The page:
Making the Grade

More than 200 colored circles freckle the coastline of Long Island Sound on a digital map. Peter Linderoth, director of water quality for Save the Sound, calls them “Skittles,” but instead of candy flavors, this colorful assortment represents grades.

This user-friendly data visualization is essential to the effectiveness of the Long Island Sound Beach Report, an assessment of beach water quality issued biennially by Save the Sound (next due later this month). Intuitive maps—green is good, red needs improvement—help the public access information about the water at the beaches we swim in every summer.

“There’s a vault of public data from local health departments around the sound, largely paid for by taxpayers,” said Linderoth. “And other than beach managers, most people don’t even know it exists.”

He’s talking about the EPA’s Water Quality Exchange, which aggregates the data that fuels the Beach Report. Water samples are collected and analyzed, measuring fecal bacteria concentrations against state criteria for safe swimming and factoring in rainfall totals. Users don’t have to dive into the data themselves to understand a beach’s water quality over the years; they can visit, the interactive version of the Beach Report, to see whether their intended destination’s “Skittles” tend to be red, green, or in-between.

Take White Sands Beach in Old Lyme, near the mouth of the Connecticut River. In the 2021 report, which reflected data collected from 2018 to 2020, White Sands ranked as one of the top 10 public beaches in Connecticut, receiving an A+—the brightest green rating achievable.

That’s nothing new. The last time a water sample from White Sands failed to meet the criteria for safe levels of Enterococci bacteria was September 7, 2011—10 days after Tropical Storm Irene crashed into the Connecticut coast. The 153 samples collected at White Sands Beach since have received passing grades, and the beach has earned a string of A+ grades.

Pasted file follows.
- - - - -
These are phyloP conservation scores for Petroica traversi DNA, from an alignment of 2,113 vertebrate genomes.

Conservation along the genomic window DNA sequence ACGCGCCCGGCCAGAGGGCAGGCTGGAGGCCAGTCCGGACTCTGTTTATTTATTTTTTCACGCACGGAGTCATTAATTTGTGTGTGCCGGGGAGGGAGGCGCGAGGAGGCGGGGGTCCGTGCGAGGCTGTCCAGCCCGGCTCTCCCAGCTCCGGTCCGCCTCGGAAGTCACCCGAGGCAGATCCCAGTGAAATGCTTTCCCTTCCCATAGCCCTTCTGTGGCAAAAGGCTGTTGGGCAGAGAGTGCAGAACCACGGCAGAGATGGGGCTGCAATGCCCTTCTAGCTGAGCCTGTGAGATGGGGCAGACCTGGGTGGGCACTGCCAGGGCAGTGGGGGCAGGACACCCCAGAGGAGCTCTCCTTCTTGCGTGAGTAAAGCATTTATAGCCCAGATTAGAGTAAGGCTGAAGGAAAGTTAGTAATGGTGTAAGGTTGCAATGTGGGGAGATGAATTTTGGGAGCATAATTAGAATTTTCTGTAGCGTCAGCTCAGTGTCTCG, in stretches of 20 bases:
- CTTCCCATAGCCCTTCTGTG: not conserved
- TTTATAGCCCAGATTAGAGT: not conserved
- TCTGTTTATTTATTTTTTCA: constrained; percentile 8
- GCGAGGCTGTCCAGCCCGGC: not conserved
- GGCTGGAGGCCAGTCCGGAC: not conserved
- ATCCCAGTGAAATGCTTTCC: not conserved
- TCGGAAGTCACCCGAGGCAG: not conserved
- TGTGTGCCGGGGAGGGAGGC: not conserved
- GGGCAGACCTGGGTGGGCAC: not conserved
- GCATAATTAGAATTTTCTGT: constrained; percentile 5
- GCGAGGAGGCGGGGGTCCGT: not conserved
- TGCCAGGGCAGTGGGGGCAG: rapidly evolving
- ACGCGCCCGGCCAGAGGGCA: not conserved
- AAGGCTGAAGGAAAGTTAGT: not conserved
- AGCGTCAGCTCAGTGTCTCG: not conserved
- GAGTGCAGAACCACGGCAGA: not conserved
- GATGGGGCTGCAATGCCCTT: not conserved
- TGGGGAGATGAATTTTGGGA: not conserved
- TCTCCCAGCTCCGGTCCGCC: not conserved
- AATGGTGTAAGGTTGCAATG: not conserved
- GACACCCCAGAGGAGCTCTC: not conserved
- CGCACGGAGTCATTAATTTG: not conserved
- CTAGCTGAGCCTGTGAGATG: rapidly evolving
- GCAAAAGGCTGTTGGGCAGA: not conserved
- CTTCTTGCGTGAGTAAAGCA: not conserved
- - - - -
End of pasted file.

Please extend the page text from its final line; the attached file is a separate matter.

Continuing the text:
Images courtesy of Save the Sound

Most beaches are not as consistent. For example, Town Beach in Old Saybrook, just across the Connecticut River to the west, received grades ranging from C+ to A+ between 2016 and 2021.

“Each beach faces its own local challenges to water quality,” said Linderoth, citing outdated sanitary sewage infrastructure or inadequate septic systems, high percentages of impervious surface, direct stormwater runoff, and waste from pets or wildlife.

The Beach Report doesn’t replace local beach management, and it’s not used to determine whether a beach is open or closed on a given day. Instead, think of it as a colorful conversation starter—a way to alert local officials to a potential problem so the important work of resolving it can begin and communities can safely enjoy more days at their favorite beach.

For more than 50 years, Save the Sound has been protecting Long Island Sound and its rivers, fighting climate change, saving endangered lands, and working with nature to restore ecosystems. It uses a holistic toolbox to ensure people and wildlife across the whole sound region can enjoy the healthy, clean, and thriving environment they deserve. Learn more at

David Seigerman is clean water communications specialist for Save the Sound.

Subscribe Today